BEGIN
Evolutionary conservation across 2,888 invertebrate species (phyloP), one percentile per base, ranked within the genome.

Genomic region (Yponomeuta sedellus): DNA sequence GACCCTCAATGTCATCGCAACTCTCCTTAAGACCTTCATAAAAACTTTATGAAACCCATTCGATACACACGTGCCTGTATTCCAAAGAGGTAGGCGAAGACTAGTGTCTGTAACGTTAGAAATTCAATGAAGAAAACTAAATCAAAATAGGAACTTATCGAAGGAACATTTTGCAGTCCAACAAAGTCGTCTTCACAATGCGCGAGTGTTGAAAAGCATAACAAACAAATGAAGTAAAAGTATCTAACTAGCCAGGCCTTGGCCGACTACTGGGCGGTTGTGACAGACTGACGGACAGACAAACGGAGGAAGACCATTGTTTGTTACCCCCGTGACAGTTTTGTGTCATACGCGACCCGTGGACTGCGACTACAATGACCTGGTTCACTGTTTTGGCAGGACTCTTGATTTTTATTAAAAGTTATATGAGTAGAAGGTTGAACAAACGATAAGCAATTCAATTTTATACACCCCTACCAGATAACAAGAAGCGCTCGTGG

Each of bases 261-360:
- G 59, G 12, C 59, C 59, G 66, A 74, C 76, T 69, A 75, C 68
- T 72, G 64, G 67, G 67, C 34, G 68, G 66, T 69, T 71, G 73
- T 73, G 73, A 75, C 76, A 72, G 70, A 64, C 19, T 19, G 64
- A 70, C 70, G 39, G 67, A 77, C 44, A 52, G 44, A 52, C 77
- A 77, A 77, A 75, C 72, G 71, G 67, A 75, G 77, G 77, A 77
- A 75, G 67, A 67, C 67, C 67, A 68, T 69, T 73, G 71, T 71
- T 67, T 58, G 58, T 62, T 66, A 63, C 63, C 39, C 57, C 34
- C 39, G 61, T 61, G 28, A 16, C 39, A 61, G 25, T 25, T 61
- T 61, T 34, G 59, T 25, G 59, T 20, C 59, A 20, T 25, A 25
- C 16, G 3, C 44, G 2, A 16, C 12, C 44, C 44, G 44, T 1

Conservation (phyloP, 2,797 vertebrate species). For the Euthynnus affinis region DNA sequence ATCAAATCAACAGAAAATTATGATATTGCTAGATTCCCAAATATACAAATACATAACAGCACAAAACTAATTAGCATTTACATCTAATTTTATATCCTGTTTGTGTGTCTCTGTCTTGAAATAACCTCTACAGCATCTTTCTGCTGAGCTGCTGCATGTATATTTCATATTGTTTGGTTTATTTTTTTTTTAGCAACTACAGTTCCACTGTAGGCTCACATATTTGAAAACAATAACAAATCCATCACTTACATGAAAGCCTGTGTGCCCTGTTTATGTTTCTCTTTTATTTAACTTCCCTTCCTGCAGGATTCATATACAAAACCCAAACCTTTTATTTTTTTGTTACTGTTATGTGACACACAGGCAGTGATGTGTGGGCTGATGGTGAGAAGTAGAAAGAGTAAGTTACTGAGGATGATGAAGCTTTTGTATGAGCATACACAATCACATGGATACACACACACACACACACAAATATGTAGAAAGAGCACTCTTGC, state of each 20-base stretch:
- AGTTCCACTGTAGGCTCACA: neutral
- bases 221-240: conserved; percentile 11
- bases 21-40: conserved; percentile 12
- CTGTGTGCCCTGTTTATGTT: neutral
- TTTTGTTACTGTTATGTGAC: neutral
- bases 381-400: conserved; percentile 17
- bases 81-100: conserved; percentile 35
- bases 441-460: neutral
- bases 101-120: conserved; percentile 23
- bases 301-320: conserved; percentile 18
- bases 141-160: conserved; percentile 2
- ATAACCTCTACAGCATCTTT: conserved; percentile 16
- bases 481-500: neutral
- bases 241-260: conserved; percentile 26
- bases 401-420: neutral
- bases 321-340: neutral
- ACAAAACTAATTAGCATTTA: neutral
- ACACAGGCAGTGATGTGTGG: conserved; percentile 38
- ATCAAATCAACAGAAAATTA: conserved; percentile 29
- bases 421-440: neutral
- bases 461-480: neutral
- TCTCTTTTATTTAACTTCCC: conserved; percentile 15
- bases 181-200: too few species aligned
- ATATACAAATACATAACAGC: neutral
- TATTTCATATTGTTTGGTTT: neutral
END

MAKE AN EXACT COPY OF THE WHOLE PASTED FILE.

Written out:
Evolutionary conservation across 2,888 invertebrate species (phyloP), one percentile per base, ranked within the genome.

Genomic region (Yponomeuta sedellus): DNA sequence GACCCTCAATGTCATCGCAACTCTCCTTAAGACCTTCATAAAAACTTTATGAAACCCATTCGATACACACGTGCCTGTATTCCAAAGAGGTAGGCGAAGACTAGTGTCTGTAACGTTAGAAATTCAATGAAGAAAACTAAATCAAAATAGGAACTTATCGAAGGAACATTTTGCAGTCCAACAAAGTCGTCTTCACAATGCGCGAGTGTTGAAAAGCATAACAAACAAATGAAGTAAAAGTATCTAACTAGCCAGGCCTTGGCCGACTACTGGGCGGTTGTGACAGACTGACGGACAGACAAACGGAGGAAGACCATTGTTTGTTACCCCCGTGACAGTTTTGTGTCATACGCGACCCGTGGACTGCGACTACAATGACCTGGTTCACTGTTTTGGCAGGACTCTTGATTTTTATTAAAAGTTATATGAGTAGAAGGTTGAACAAACGATAAGCAATTCAATTTTATACACCCCTACCAGATAACAAGAAGCGCTCGTGG

Each of bases 261-360:
- G 59, G 12, C 59, C 59, G 66, A 74, C 76, T 69, A 75, C 68
- T 72, G 64, G 67, G 67, C 34, G 68, G 66, T 69, T 71, G 73
- T 73, G 73, A 75, C 76, A 72, G 70, A 64, C 19, T 19, G 64
- A 70, C 70, G 39, G 67, A 77, C 44, A 52, G 44, A 52, C 77
- A 77, A 77, A 75, C 72, G 71, G 67, A 75, G 77, G 77, A 77
- A 75, G 67, A 67, C 67, C 67, A 68, T 69, T 73, G 71, T 71
- T 67, T 58, G 58, T 62, T 66, A 63, C 63, C 39, C 57, C 34
- C 39, G 61, T 61, G 28, A 16, C 39, A 61, G 25, T 25, T 61
- T 61, T 34, G 59, T 25, G 59, T 20, C 59, A 20, T 25, A 25
- C 16, G 3, C 44, G 2, A 16, C 12, C 44, C 44, G 44, T 1

Conservation (phyloP, 2,797 vertebrate species). For the Euthynnus affinis region DNA sequence ATCAAATCAACAGAAAATTATGATATTGCTAGATTCCCAAATATACAAATACATAACAGCACAAAACTAATTAGCATTTACATCTAATTTTATATCCTGTTTGTGTGTCTCTGTCTTGAAATAACCTCTACAGCATCTTTCTGCTGAGCTGCTGCATGTATATTTCATATTGTTTGGTTTATTTTTTTTTTAGCAACTACAGTTCCACTGTAGGCTCACATATTTGAAAACAATAACAAATCCATCACTTACATGAAAGCCTGTGTGCCCTGTTTATGTTTCTCTTTTATTTAACTTCCCTTCCTGCAGGATTCATATACAAAACCCAAACCTTTTATTTTTTTGTTACTGTTATGTGACACACAGGCAGTGATGTGTGGGCTGATGGTGAGAAGTAGAAAGAGTAAGTTACTGAGGATGATGAAGCTTTTGTATGAGCATACACAATCACATGGATACACACACACACACACACAAATATGTAGAAAGAGCACTCTTGC, state of each 20-base stretch:
- AGTTCCACTGTAGGCTCACA: neutral
- bases 221-240: conserved; percentile 11
- bases 21-40: conserved; percentile 12
- CTGTGTGCCCTGTTTATGTT: neutral
- TTTTGTTACTGTTATGTGAC: neutral
- bases 381-400: conserved; percentile 17
- bases 81-100: conserved; percentile 35
- bases 441-460: neutral
- bases 101-120: conserved; percentile 23
- bases 301-320: conserved; percentile 18
- bases 141-160: conserved; percentile 2
- ATAACCTCTACAGCATCTTT: conserved; percentile 16
- bases 481-500: neutral
- bases 241-260: conserved; percentile 26
- bases 401-420: neutral
- bases 321-340: neutral
- ACAAAACTAATTAGCATTTA: neutral
- ACACAGGCAGTGATGTGTGG: conserved; percentile 38
- ATCAAATCAACAGAAAATTA: conserved; percentile 29
- bases 421-440: neutral
- bases 461-480: neutral
- TCTCTTTTATTTAACTTCCC: conserved; percentile 15
- bases 181-200: too few species aligned
- ATATACAAATACATAACAGC: neutral
- TATTTCATATTGTTTGGTTT: neutral